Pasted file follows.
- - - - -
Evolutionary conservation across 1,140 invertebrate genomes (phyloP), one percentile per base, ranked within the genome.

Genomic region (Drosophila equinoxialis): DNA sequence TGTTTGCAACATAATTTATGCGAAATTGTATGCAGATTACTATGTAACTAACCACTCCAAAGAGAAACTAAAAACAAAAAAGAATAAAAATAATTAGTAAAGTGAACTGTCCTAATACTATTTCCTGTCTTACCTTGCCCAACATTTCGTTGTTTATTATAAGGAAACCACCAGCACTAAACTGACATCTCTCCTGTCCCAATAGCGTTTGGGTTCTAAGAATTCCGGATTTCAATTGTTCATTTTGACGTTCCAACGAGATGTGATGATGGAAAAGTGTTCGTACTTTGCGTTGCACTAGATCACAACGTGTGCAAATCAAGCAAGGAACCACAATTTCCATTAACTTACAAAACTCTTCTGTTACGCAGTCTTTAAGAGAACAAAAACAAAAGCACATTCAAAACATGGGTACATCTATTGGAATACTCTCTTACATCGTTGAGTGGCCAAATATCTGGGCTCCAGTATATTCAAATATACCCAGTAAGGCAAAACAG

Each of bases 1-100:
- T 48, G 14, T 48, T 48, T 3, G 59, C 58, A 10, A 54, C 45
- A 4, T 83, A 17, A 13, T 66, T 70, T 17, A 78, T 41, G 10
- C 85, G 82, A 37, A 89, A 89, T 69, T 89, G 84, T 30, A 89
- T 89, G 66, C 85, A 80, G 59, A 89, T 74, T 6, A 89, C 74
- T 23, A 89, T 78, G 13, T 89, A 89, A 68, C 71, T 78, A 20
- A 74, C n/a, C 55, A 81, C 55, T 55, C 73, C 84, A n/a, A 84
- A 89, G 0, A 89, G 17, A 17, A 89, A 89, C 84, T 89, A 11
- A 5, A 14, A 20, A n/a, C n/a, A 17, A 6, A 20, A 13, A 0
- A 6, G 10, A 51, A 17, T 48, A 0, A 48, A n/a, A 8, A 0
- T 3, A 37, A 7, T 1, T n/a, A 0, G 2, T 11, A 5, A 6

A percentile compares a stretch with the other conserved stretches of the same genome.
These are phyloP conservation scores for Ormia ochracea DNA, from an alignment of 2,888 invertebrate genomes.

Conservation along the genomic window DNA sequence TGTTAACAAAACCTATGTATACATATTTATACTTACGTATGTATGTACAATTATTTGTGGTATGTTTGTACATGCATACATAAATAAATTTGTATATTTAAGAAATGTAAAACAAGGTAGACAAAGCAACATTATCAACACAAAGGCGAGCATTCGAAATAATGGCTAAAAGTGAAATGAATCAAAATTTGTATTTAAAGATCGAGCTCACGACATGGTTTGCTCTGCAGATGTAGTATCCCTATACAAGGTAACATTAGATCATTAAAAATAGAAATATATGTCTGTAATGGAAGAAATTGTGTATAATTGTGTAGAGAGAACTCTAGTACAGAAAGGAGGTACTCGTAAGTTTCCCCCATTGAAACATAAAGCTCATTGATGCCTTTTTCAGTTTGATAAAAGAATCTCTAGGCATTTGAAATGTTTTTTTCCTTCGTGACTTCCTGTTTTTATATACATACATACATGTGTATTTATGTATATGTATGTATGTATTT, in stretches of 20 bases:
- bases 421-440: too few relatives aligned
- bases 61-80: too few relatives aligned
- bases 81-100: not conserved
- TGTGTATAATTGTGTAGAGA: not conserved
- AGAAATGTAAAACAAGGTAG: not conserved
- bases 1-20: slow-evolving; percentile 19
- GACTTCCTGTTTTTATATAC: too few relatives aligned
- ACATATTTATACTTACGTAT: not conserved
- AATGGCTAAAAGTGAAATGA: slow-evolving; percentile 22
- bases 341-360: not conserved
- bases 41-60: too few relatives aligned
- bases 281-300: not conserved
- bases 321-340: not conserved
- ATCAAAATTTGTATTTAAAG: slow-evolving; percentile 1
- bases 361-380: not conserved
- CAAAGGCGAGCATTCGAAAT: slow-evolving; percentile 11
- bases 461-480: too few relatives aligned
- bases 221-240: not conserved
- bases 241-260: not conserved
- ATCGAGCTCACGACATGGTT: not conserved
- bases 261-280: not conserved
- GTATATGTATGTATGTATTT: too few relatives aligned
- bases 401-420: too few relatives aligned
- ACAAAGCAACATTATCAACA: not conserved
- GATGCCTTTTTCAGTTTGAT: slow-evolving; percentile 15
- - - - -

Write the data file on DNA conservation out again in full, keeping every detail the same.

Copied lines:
Evolutionary conservation across 1,140 invertebrate genomes (phyloP), one percentile per base, ranked within the genome.

Genomic region (Drosophila equinoxialis): DNA sequence TGTTTGCAACATAATTTATGCGAAATTGTATGCAGATTACTATGTAACTAACCACTCCAAAGAGAAACTAAAAACAAAAAAGAATAAAAATAATTAGTAAAGTGAACTGTCCTAATACTATTTCCTGTCTTACCTTGCCCAACATTTCGTTGTTTATTATAAGGAAACCACCAGCACTAAACTGACATCTCTCCTGTCCCAATAGCGTTTGGGTTCTAAGAATTCCGGATTTCAATTGTTCATTTTGACGTTCCAACGAGATGTGATGATGGAAAAGTGTTCGTACTTTGCGTTGCACTAGATCACAACGTGTGCAAATCAAGCAAGGAACCACAATTTCCATTAACTTACAAAACTCTTCTGTTACGCAGTCTTTAAGAGAACAAAAACAAAAGCACATTCAAAACATGGGTACATCTATTGGAATACTCTCTTACATCGTTGAGTGGCCAAATATCTGGGCTCCAGTATATTCAAATATACCCAGTAAGGCAAAACAG

Each of bases 1-100:
- T 48, G 14, T 48, T 48, T 3, G 59, C 58, A 10, A 54, C 45
- A 4, T 83, A 17, A 13, T 66, T 70, T 17, A 78, T 41, G 10
- C 85, G 82, A 37, A 89, A 89, T 69, T 89, G 84, T 30, A 89
- T 89, G 66, C 85, A 80, G 59, A 89, T 74, T 6, A 89, C 74
- T 23, A 89, T 78, G 13, T 89, A 89, A 68, C 71, T 78, A 20
- A 74, C n/a, C 55, A 81, C 55, T 55, C 73, C 84, A n/a, A 84
- A 89, G 0, A 89, G 17, A 17, A 89, A 89, C 84, T 89, A 11
- A 5, A 14, A 20, A n/a, C n/a, A 17, A 6, A 20, A 13, A 0
- A 6, G 10, A 51, A 17, T 48, A 0, A 48, A n/a, A 8, A 0
- T 3, A 37, A 7, T 1, T n/a, A 0, G 2, T 11, A 5, A 6

A percentile compares a stretch with the other conserved stretches of the same genome.
These are phyloP conservation scores for Ormia ochracea DNA, from an alignment of 2,888 invertebrate genomes.

Conservation along the genomic window DNA sequence TGTTAACAAAACCTATGTATACATATTTATACTTACGTATGTATGTACAATTATTTGTGGTATGTTTGTACATGCATACATAAATAAATTTGTATATTTAAGAAATGTAAAACAAGGTAGACAAAGCAACATTATCAACACAAAGGCGAGCATTCGAAATAATGGCTAAAAGTGAAATGAATCAAAATTTGTATTTAAAGATCGAGCTCACGACATGGTTTGCTCTGCAGATGTAGTATCCCTATACAAGGTAACATTAGATCATTAAAAATAGAAATATATGTCTGTAATGGAAGAAATTGTGTATAATTGTGTAGAGAGAACTCTAGTACAGAAAGGAGGTACTCGTAAGTTTCCCCCATTGAAACATAAAGCTCATTGATGCCTTTTTCAGTTTGATAAAAGAATCTCTAGGCATTTGAAATGTTTTTTTCCTTCGTGACTTCCTGTTTTTATATACATACATACATGTGTATTTATGTATATGTATGTATGTATTT, in stretches of 20 bases:
- bases 421-440: too few relatives aligned
- bases 61-80: too few relatives aligned
- bases 81-100: not conserved
- TGTGTATAATTGTGTAGAGA: not conserved
- AGAAATGTAAAACAAGGTAG: not conserved
- bases 1-20: slow-evolving; percentile 19
- GACTTCCTGTTTTTATATAC: too few relatives aligned
- ACATATTTATACTTACGTAT: not conserved
- AATGGCTAAAAGTGAAATGA: slow-evolving; percentile 22
- bases 341-360: not conserved
- bases 41-60: too few relatives aligned
- bases 281-300: not conserved
- bases 321-340: not conserved
- ATCAAAATTTGTATTTAAAG: slow-evolving; percentile 1
- bases 361-380: not conserved
- CAAAGGCGAGCATTCGAAAT: slow-evolving; percentile 11
- bases 461-480: too few relatives aligned
- bases 221-240: not conserved
- bases 241-260: not conserved
- ATCGAGCTCACGACATGGTT: not conserved
- bases 261-280: not conserved
- GTATATGTATGTATGTATTT: too few relatives aligned
- bases 401-420: too few relatives aligned
- ACAAAGCAACATTATCAACA: not conserved
- GATGCCTTTTTCAGTTTGAT: slow-evolving; percentile 15